"Once an eagle grabs a hold of you—you're stuck," said Tom Rogers '04.
Holding up his sun-bronzed hand, Rogers pointed to where he was grabbed by a bald eagle last winter. "I was stuck to the eagle for ten minutes, with no one around; no walky-talky or cell phone. I thought I'd be stuck for quite some time."
As a researcher at Craighead Beringia South, a nonprofit science and education organization located just outside of Grand Teton National Park, Wyoming, Rogers spent six months (in 2006-2007) trapping and testing bald and golden eagles for ingested heavy metals.
As he looked down at the faded scars on his left hand, Rogers conveyed both a fascination and respect for North America's largest raptors. "Eagles are really dangerous. [They're] the largest and most powerful of the raptors—they can crack bone."
Rogers began working with eagles somewhat by chance. Prior to this most recent study, the team at Craighead Beringia South had discovered high lead levels in the park's raven population. Scavengers that feed on the dead elk, moose, and deer, including leftover "gut piles" from the Grand Teton National Park's big-game hunt, ravens appeared to be ingesting the residual lead from hunters' bullets and shot. Worried that the effects of lead exposure and poisoning could have a similar effect on the park's birds of prey, Derek Craighead, Beringia South's president, decided to expand the raven study.
"Most people don't know that eagles are also huge scavengers," Rogers explained. "Eagle migration comes to the Tetons because of the hunt and what they can get out of it. Grand Teton National Park is one of the only national parks in country that allows a big-game hunt. [As a result] the hunting is unlike anywhere else in country, and the eagles that used to go to California for salmon runs [that no longer occur there] now come to Jackson Hole."
As evidence of this shift in eagle migratory patterns, since September 2006 Rogers and his colleagues have trapped 40 eagles, including a record-sized 18-pound golden eagle. Once a bird is safely trapped, Rogers and his team members take blood samples for lead testing and feather samples for carbon profiling to determine the eagle's origins (for young birds) and age and to locate residual metals. They then release the eagle with a USGS band in order to track the bird in the event that it is recaptured.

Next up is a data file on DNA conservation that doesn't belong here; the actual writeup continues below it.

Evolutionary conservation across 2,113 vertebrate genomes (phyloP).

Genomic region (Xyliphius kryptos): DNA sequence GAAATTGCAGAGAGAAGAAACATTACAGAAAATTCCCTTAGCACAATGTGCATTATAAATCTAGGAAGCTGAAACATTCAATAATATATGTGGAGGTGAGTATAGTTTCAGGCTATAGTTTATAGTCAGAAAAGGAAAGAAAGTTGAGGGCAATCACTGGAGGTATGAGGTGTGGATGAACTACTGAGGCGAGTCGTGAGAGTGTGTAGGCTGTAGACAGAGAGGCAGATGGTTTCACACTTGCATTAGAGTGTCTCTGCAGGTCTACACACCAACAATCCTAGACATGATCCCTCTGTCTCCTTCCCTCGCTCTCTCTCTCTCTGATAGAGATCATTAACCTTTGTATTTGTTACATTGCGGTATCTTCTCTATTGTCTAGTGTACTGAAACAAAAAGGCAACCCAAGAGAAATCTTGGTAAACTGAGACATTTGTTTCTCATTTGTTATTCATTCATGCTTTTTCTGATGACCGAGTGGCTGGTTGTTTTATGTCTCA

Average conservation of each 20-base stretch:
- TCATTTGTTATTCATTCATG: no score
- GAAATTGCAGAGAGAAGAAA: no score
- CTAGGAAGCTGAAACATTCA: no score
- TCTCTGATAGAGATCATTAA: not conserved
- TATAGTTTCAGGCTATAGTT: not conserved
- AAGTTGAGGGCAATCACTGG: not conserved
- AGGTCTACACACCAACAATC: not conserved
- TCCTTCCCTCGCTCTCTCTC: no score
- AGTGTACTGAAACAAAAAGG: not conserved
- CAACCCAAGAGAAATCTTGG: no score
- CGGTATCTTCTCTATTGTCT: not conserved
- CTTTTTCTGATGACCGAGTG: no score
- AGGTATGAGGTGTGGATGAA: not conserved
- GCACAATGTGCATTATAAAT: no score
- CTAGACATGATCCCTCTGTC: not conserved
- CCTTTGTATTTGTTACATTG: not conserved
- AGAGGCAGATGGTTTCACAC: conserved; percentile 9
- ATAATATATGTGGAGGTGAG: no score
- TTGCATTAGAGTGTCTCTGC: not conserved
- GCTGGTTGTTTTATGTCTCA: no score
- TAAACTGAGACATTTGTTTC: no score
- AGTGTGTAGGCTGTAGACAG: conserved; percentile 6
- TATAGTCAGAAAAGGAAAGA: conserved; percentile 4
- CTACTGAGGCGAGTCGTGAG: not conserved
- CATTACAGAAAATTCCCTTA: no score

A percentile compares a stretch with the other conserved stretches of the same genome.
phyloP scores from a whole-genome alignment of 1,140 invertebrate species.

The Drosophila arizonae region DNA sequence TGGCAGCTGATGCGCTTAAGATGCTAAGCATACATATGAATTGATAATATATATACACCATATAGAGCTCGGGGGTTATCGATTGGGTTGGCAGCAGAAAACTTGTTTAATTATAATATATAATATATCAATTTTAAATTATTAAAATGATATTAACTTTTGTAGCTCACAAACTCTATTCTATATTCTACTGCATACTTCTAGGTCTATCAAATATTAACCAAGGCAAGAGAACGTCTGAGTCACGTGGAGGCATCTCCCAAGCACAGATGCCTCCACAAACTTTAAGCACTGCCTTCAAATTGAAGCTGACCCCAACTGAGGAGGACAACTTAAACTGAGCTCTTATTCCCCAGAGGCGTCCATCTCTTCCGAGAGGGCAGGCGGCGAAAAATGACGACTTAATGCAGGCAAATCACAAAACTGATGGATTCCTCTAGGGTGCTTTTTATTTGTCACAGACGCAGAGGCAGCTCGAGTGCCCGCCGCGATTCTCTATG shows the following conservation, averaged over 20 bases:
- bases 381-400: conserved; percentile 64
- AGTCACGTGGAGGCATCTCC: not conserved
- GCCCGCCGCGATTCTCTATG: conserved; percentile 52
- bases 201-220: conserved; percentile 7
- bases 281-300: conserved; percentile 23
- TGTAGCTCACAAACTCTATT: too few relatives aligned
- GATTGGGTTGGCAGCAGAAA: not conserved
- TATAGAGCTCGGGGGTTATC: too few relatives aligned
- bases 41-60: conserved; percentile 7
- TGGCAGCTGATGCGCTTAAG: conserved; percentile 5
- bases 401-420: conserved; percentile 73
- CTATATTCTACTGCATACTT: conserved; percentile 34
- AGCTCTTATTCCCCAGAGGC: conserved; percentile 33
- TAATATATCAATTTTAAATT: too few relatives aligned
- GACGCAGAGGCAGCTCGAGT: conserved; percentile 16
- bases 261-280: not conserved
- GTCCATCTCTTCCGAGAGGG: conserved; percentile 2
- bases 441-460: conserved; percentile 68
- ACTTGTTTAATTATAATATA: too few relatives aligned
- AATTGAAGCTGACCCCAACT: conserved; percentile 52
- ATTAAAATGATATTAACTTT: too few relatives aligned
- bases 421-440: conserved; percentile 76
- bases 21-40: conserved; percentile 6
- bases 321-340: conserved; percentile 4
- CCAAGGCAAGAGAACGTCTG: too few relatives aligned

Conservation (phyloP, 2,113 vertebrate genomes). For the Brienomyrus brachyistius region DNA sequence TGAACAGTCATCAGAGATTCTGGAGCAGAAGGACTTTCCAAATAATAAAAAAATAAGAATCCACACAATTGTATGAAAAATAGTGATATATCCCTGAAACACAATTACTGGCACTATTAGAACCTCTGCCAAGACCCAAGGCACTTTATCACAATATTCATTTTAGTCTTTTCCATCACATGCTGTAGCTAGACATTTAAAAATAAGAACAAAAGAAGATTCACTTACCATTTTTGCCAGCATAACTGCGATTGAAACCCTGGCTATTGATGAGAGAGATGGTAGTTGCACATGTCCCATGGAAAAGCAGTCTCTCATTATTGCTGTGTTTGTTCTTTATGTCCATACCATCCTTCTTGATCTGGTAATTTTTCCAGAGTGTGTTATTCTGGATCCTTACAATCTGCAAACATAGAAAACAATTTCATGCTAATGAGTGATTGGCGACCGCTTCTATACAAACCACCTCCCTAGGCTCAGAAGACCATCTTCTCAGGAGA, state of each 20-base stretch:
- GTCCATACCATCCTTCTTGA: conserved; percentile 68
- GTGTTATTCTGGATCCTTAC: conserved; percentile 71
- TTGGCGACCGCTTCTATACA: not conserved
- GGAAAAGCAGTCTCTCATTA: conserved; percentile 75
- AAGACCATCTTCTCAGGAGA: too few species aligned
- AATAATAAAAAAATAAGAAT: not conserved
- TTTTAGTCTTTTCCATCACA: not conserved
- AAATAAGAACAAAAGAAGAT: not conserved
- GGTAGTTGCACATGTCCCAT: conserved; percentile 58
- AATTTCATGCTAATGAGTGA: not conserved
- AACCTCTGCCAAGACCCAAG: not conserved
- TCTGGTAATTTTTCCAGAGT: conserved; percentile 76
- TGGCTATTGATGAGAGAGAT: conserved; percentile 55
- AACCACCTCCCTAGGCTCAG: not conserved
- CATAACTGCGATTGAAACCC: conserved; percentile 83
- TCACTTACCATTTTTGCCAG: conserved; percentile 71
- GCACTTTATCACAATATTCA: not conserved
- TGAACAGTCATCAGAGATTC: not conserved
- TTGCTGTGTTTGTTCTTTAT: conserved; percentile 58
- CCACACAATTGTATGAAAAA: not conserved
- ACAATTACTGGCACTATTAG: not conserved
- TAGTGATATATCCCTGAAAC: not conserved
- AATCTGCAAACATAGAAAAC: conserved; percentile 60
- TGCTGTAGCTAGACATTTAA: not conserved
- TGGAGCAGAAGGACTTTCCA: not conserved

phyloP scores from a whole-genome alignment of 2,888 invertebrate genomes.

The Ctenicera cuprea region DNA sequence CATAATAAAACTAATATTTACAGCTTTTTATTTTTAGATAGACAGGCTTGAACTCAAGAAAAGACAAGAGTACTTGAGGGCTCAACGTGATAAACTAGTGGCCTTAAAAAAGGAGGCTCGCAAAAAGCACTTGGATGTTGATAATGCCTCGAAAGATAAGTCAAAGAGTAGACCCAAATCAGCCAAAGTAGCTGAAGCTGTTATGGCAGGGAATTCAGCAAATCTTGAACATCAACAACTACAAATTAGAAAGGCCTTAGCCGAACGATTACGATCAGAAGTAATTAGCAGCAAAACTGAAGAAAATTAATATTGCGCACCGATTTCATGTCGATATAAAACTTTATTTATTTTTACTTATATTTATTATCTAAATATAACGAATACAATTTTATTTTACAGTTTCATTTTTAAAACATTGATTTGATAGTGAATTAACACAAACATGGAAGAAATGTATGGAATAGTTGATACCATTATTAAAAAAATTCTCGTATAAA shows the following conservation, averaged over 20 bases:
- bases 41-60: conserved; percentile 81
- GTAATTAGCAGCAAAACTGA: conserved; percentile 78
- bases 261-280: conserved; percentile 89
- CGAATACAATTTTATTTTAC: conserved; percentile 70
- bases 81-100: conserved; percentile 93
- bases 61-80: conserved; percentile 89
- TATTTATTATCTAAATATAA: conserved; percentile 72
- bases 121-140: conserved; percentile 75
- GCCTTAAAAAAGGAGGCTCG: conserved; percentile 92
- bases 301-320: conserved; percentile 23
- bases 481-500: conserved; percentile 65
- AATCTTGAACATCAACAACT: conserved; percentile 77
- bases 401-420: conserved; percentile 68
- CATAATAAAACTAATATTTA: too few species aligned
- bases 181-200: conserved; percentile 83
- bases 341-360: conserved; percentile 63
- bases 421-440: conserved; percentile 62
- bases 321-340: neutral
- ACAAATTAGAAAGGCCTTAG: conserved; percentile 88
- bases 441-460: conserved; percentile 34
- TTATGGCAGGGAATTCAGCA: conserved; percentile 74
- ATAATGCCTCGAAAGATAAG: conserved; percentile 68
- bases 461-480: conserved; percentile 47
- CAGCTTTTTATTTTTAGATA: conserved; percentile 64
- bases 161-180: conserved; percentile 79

The findings of the team's study have yet to be published, but the potential of dangerously high lead levels in a national symbol living within a national park could spark quite a response. Asked if his work at Beringia South has helped to inspire political and conservation initiatives, Rogers said: "We try to remove [the study] from political motivations. We're out there to do the science—to try to determine if there is a problem. … It's not our position to say what to do about it."
If the researchers did otherwise, "All of a sudden, our science becomes less credible," Rogers said.
His emphasis on the hard science of his study over any potential political or conservation movements has roots in his experiences at Colby. A biology major, Rogers served as a researcher for Assistant Professor Stacey Lance (biology), working on DNA sequencing, and did a songbird research Jan Plan with Herb Wilson, Arey Professor of Biosciences. Rogers also spent a Jan Plan in Kenya studying zebras with a Princeton biologist.
"Programs at Colby helped me get this type of job and get started down this road as well," said Rogers. Since graduating, his connections on Mayflower Hill have helped further. "I've been in touch with a lot of the biology professors, and they've been really helping me find grants and with establishing advisors for grad school," he said.
In addition to his work with Beringia South, Rogers recently began a study on lead levels in large carnivores. Working with samples from black and grizzly bears, wolves, and coyotes, Rogers has begun to compile data that will give him a considerable head start as he begins applying to graduate schools over the coming year.
From ravens to eagles to grizzlies, four years after leaving Mayflower Hill Rogers has not only taken advantage of the opportunities presented to him but also has combined his passion for the outdoors with a career interest in wildlife biology. Asked if he would share his secrets to success, Rogers smiled and paused.
"My advice to Colby students would be to try to do what you enjoy after college regardless of money," said Rogers.
—Chris Zajchowski '07